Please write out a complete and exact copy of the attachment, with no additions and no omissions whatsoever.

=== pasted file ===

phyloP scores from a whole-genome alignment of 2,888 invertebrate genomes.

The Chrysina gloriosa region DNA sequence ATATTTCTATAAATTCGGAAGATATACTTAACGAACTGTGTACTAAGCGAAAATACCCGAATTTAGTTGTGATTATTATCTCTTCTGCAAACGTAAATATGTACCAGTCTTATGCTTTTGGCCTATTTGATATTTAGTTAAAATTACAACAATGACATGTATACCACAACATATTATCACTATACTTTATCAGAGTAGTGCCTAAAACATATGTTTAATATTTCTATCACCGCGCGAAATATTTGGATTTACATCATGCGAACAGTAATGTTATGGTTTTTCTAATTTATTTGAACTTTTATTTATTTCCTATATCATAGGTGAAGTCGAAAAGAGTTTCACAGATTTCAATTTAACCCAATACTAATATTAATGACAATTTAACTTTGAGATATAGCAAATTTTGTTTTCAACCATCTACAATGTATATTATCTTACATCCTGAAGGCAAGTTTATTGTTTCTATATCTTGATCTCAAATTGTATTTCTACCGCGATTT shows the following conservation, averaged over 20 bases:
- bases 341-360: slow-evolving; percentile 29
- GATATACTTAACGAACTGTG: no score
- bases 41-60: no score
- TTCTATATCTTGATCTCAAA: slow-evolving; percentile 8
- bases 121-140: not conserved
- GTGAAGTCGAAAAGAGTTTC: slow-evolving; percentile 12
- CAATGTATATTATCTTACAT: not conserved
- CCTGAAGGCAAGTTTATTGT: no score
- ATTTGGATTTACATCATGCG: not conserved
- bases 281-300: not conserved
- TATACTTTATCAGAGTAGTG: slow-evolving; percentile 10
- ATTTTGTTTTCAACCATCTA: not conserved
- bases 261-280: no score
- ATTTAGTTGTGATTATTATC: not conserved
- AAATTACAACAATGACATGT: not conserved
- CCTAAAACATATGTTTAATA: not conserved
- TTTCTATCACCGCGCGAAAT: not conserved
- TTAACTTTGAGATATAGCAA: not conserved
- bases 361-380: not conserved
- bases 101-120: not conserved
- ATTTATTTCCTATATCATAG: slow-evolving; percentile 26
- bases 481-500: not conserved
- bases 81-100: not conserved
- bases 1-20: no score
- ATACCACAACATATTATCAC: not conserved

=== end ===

phyloP scores from a whole-genome alignment of 2,888 invertebrate genomes.

The Chrysina gloriosa region DNA sequence ATATTTCTATAAATTCGGAAGATATACTTAACGAACTGTGTACTAAGCGAAAATACCCGAATTTAGTTGTGATTATTATCTCTTCTGCAAACGTAAATATGTACCAGTCTTATGCTTTTGGCCTATTTGATATTTAGTTAAAATTACAACAATGACATGTATACCACAACATATTATCACTATACTTTATCAGAGTAGTGCCTAAAACATATGTTTAATATTTCTATCACCGCGCGAAATATTTGGATTTACATCATGCGAACAGTAATGTTATGGTTTTTCTAATTTATTTGAACTTTTATTTATTTCCTATATCATAGGTGAAGTCGAAAAGAGTTTCACAGATTTCAATTTAACCCAATACTAATATTAATGACAATTTAACTTTGAGATATAGCAAATTTTGTTTTCAACCATCTACAATGTATATTATCTTACATCCTGAAGGCAAGTTTATTGTTTCTATATCTTGATCTCAAATTGTATTTCTACCGCGATTT shows the following conservation, averaged over 20 bases:
- bases 341-360: slow-evolving; percentile 29
- GATATACTTAACGAACTGTG: no score
- bases 41-60: no score
- TTCTATATCTTGATCTCAAA: slow-evolving; percentile 8
- bases 121-140: not conserved
- GTGAAGTCGAAAAGAGTTTC: slow-evolving; percentile 12
- CAATGTATATTATCTTACAT: not conserved
- CCTGAAGGCAAGTTTATTGT: no score
- ATTTGGATTTACATCATGCG: not conserved
- bases 281-300: not conserved
- TATACTTTATCAGAGTAGTG: slow-evolving; percentile 10
- ATTTTGTTTTCAACCATCTA: not conserved
- bases 261-280: no score
- ATTTAGTTGTGATTATTATC: not conserved
- AAATTACAACAATGACATGT: not conserved
- CCTAAAACATATGTTTAATA: not conserved
- TTTCTATCACCGCGCGAAAT: not conserved
- TTAACTTTGAGATATAGCAA: not conserved
- bases 361-380: not conserved
- bases 101-120: not conserved
- ATTTATTTCCTATATCATAG: slow-evolving; percentile 26
- bases 481-500: not conserved
- bases 81-100: not conserved
- bases 1-20: no score
- ATACCACAACATATTATCAC: not conserved